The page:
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Early Wellington

Wellington Hills

Wellington Hills.

“I will lift up mine eyes unto the Hills.”
—Old Psalm.

Mr. G. F. Angas, the artist, writes thus about the hills surrounding Wellington in 1845:—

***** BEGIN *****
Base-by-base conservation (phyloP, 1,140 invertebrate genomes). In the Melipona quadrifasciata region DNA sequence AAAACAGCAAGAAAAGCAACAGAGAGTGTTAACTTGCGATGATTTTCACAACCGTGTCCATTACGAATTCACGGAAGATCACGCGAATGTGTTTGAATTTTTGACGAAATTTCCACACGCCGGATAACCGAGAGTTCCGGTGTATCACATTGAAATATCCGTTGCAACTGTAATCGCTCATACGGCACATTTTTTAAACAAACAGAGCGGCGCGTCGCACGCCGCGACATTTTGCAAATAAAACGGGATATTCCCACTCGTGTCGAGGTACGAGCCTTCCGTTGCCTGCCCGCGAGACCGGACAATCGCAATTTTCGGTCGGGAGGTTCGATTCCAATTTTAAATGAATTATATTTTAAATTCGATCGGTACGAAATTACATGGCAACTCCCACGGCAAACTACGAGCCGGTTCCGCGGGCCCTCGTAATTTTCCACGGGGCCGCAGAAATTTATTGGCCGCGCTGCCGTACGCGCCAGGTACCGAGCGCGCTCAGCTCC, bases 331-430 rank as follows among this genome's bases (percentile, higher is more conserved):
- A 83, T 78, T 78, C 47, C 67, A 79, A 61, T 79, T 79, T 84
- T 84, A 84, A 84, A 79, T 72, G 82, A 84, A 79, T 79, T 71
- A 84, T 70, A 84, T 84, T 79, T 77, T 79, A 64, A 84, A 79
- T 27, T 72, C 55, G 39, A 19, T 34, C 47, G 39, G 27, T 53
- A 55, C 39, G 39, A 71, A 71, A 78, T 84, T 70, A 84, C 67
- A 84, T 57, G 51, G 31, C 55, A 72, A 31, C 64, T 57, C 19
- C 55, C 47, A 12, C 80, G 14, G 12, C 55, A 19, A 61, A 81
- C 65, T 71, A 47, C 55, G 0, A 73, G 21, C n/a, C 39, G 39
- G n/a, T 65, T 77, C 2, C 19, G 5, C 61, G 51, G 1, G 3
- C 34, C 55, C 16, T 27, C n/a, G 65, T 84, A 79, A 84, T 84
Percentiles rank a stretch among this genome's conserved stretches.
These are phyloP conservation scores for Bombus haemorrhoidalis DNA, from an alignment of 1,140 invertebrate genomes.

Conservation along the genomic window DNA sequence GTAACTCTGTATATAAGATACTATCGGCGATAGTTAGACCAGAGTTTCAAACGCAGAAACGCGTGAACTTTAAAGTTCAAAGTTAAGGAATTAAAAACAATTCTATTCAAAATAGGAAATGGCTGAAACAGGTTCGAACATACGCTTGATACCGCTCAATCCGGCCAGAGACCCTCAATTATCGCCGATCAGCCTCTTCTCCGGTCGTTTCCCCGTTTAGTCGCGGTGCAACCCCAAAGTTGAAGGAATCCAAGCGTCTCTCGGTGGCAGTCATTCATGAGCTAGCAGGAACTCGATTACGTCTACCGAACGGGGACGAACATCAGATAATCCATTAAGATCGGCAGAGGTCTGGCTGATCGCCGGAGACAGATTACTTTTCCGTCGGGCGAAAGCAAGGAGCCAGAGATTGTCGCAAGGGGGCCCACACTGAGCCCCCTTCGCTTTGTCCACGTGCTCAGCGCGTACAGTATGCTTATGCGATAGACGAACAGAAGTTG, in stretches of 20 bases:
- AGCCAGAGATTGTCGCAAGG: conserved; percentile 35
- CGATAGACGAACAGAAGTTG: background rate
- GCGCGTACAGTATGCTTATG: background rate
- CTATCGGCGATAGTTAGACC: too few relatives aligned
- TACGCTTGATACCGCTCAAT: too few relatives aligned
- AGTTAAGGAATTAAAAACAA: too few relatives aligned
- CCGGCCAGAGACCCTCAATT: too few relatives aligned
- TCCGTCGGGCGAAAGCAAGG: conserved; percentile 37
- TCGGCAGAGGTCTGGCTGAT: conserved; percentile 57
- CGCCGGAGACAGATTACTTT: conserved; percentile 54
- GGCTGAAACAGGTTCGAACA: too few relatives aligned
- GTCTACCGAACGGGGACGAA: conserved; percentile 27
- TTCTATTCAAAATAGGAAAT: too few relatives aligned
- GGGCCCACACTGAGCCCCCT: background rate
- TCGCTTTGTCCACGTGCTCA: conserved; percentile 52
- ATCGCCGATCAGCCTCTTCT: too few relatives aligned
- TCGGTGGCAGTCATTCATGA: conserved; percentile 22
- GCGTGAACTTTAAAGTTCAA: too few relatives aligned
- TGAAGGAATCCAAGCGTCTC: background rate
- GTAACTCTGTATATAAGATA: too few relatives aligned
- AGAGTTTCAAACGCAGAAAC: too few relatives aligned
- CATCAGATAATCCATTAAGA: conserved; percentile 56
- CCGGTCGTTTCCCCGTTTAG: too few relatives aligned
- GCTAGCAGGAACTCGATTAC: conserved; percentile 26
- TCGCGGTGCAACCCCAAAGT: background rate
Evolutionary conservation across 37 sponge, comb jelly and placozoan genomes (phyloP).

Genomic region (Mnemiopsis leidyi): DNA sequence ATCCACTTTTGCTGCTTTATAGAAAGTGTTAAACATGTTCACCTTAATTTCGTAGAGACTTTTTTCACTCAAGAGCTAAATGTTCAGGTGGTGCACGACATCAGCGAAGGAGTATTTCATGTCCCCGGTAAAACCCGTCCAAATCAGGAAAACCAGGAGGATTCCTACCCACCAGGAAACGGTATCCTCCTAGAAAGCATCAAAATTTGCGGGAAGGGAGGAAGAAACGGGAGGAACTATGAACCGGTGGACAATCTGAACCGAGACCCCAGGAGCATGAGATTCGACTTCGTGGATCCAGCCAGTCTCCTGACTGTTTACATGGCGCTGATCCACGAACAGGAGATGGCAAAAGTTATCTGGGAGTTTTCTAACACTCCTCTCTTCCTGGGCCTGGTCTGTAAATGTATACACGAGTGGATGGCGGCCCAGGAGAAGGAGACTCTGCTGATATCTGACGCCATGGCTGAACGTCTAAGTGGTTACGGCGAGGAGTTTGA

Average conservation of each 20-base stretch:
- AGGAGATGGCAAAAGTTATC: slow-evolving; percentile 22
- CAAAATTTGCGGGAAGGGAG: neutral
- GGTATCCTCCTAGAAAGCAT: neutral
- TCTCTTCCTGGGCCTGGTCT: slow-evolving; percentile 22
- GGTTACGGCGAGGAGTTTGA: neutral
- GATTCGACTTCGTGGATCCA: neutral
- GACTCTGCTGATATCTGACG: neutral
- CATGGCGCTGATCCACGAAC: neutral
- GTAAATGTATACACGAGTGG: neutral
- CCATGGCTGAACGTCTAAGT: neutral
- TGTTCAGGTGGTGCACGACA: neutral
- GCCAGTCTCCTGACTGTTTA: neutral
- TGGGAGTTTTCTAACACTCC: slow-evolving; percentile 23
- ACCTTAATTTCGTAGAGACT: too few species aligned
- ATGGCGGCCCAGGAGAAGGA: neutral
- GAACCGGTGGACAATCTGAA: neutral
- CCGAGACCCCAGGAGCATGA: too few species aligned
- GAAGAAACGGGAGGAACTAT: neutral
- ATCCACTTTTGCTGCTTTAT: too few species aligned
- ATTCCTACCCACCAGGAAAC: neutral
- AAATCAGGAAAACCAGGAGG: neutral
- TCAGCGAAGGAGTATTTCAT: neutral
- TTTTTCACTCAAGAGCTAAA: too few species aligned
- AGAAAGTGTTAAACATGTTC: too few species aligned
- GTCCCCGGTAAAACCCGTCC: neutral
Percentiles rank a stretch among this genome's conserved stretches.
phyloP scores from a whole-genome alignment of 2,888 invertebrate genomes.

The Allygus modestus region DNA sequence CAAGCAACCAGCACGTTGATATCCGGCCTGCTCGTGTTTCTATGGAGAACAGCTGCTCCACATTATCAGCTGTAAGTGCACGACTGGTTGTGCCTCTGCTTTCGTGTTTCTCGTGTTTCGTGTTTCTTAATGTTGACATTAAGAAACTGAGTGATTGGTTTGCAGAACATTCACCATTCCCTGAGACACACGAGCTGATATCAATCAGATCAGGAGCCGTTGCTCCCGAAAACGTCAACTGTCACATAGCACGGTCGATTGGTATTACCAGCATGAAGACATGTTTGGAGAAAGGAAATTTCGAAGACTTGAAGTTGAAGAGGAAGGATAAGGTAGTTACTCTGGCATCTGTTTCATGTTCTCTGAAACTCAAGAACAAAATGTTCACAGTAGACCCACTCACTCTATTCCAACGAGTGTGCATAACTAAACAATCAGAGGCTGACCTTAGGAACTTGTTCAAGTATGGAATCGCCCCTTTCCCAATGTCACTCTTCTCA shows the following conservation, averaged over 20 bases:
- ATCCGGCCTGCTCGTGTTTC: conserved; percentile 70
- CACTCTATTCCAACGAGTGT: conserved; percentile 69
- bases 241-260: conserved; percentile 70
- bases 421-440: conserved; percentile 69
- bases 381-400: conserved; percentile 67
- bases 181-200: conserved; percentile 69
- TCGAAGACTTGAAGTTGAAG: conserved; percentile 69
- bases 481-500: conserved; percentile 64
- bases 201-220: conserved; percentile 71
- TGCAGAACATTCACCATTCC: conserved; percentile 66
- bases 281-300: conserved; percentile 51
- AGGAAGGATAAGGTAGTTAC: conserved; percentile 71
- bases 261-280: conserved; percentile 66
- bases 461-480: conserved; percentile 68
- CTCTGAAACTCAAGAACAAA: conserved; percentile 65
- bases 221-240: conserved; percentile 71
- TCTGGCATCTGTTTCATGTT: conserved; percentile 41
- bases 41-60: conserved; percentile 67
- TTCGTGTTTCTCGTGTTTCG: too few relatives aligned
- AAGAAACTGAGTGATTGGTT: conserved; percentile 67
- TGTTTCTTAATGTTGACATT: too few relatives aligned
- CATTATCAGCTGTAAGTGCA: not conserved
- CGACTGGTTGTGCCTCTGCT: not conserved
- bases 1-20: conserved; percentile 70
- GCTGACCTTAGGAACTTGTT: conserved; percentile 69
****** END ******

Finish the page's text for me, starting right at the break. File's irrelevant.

“The country for some miles round Port Nicholson is little else than a succession of steep irregular hills, clothed with dense forests; the nearest available land, of any extent, is the valley of the Hutt.… By an enormous and almost incredible expenditure of labour and money, they (the colonists) have cut down the lofty trees and cleared patches here and there amongst the forest, on the mountain sides to sow their wheat; but owing to the steepness of the hills the heavy rains wash down much of the seed sown, and the unfortunate settlers have not been able to raise sufficient for their own consumption. The view from the hills at the back of the town (Kelburn) was a scene of exceeding beauty. The harbour looks like a large blue lake embosomed deep in hills. The green and umbrageous forest displays foliage equal in magnificence to that of the tropics.”